M1 mechanics resolving forces

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Goldenknight
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#1
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My question is regarding how we do this

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The answer sheet shows that I have to use cosine rule and draw a triangle to find this even tho the question does not specify a method.

The method I know is finding the x-components and y-components for each forces shown in the question and using pythagorus theorem to get the magnitude. Then using Tan theta =y/x to find the angle
I tried doing that and got the same answer as in the answer sheet

Do I really have to do the method shown in the answer sheet? Or is it an alternative option. I would not prefer if I lose marks for using the method I know so would like to know this. The textbook does not specify anything either regarding this

I am doing the exam privately btw so I cant really ask any teacher as I am self studying

Examboard is Edexcel A level Mechanics
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Jpw1097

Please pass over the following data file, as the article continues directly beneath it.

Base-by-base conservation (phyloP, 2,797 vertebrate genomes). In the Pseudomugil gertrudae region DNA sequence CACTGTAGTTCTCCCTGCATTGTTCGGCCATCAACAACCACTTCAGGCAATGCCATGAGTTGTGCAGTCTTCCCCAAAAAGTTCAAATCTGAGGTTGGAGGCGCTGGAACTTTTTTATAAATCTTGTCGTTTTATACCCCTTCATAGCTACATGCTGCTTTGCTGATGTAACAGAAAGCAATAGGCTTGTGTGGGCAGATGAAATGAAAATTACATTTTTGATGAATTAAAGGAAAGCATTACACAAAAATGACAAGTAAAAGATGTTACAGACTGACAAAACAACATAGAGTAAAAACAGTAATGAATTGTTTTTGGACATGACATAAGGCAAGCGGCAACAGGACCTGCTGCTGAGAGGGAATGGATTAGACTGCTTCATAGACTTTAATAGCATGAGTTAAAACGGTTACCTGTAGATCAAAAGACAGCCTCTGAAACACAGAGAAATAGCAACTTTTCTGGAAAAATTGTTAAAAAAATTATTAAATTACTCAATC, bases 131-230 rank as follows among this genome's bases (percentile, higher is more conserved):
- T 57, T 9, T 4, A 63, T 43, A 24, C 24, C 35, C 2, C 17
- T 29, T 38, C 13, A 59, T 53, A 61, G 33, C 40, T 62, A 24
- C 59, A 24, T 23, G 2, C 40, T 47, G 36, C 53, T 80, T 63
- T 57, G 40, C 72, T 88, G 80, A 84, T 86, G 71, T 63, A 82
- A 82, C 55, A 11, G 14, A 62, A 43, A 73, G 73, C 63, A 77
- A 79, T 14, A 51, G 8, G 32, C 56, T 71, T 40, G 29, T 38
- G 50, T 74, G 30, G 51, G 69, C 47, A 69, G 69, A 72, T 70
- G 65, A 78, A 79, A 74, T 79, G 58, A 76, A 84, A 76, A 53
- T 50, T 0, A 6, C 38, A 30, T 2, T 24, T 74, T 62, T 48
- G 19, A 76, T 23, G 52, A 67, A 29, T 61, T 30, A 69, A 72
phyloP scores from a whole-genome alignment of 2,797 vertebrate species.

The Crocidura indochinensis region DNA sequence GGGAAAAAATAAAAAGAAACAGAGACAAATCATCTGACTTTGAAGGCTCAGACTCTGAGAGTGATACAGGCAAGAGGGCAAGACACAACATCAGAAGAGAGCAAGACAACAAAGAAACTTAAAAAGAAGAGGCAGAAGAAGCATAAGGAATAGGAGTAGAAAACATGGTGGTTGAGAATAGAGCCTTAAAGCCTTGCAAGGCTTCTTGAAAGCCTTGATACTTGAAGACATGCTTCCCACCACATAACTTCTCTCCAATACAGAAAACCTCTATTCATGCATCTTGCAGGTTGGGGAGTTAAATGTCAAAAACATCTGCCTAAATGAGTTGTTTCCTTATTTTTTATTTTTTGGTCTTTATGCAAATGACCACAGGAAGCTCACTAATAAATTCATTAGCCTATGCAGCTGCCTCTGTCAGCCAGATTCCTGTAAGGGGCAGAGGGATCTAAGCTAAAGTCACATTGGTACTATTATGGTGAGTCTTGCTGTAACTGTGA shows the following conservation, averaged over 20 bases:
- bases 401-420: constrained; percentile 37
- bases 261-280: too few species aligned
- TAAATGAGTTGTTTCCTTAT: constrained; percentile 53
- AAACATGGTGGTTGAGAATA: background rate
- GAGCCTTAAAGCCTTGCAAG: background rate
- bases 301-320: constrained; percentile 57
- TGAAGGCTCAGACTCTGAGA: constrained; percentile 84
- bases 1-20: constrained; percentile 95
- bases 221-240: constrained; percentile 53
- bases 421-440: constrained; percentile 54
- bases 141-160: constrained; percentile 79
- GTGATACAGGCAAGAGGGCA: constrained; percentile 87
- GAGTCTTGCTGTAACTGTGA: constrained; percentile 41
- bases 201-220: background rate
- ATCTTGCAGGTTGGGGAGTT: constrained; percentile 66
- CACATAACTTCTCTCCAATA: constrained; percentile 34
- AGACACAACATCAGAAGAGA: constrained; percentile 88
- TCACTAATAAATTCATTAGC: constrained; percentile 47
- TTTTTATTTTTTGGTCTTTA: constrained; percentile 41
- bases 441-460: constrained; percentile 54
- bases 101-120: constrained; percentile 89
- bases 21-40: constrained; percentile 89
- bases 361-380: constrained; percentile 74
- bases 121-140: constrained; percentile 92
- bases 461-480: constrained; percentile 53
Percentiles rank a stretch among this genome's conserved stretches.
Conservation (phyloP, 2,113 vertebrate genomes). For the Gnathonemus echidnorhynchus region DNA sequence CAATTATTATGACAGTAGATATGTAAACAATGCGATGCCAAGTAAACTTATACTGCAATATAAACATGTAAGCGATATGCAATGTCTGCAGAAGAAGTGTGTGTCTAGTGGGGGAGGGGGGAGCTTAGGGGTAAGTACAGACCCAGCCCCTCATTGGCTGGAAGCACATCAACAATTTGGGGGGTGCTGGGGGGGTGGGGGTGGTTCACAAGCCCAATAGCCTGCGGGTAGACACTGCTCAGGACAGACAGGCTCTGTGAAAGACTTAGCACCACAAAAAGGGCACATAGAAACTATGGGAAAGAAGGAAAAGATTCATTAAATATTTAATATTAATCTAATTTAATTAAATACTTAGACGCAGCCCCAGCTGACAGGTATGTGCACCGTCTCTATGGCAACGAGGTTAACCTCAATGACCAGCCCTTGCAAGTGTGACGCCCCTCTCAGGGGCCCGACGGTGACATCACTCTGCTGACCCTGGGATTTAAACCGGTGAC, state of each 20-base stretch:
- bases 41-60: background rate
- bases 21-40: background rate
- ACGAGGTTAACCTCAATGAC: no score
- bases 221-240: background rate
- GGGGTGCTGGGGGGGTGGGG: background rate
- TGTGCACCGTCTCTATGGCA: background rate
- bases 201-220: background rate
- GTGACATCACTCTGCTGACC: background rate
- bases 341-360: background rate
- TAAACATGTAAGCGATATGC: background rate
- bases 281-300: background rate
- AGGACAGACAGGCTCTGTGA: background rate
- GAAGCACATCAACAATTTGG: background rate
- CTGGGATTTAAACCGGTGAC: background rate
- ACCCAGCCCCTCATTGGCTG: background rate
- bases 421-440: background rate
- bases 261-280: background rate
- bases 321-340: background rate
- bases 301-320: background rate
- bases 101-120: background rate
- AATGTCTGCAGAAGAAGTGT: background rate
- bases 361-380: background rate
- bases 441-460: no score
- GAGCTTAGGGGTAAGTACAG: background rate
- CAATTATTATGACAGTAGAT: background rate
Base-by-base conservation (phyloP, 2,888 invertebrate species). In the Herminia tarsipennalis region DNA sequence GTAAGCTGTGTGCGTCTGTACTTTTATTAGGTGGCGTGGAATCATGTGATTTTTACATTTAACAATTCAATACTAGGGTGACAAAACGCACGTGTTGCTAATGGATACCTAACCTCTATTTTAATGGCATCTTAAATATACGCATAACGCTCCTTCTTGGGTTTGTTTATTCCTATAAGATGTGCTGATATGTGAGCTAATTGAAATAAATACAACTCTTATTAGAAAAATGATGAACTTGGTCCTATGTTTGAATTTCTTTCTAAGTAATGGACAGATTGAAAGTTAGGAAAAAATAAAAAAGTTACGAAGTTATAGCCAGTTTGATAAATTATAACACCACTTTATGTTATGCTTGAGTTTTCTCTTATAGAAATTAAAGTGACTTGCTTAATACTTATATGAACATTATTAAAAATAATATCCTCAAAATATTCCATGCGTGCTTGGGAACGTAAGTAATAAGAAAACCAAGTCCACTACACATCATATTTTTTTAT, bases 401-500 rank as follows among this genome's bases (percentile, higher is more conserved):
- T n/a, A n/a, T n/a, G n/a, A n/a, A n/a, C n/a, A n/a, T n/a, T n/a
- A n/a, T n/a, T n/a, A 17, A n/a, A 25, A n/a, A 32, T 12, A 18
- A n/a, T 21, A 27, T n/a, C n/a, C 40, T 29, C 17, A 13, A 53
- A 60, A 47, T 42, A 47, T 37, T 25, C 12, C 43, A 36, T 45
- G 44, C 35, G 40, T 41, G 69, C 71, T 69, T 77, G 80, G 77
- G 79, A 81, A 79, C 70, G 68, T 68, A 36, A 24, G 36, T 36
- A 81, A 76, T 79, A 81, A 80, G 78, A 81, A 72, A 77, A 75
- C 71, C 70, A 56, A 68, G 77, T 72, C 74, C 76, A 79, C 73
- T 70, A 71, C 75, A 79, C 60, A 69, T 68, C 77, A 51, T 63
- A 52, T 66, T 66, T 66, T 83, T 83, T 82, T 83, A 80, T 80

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#2
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#2
(Original post by Goldenknight)
Name:  1.PNG
Views: 14
Size:  266.4 KB

My question is regarding how we do this

Name:  2.PNG
Views: 13
Size:  380.6 KB

The answer sheet shows that I have to use cosine rule and draw a triangle to find this even tho the question does not specify a method.

The method I know is finding the x-components and y-components for each forces shown in the question and using pythagorus theorem to get the magnitude. Then using Tan x =Sin/Cos to find the angle

Do I really have to do the method shown in the answer sheet? Or is it an alternative option. I would not prefer if I lose marks for using the method I know so would like to know this

I am doing the exam privately btw so I cant really ask any teacher as I am self studying

Examboard is Edexcel A level Mechanics
Yes, you can find the x and y components and then just construct a right angled triangle.

You will never lose marks if you get the right answer using a valid method.
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Goldenknight
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#3
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#3
(Original post by Jpw1097)
Yes, you can find the x and y components and then just construct a right angled triangle.

You will never lose marks if you get the right answer using a valid method.
Ahh okay thats great to know. Thanks!
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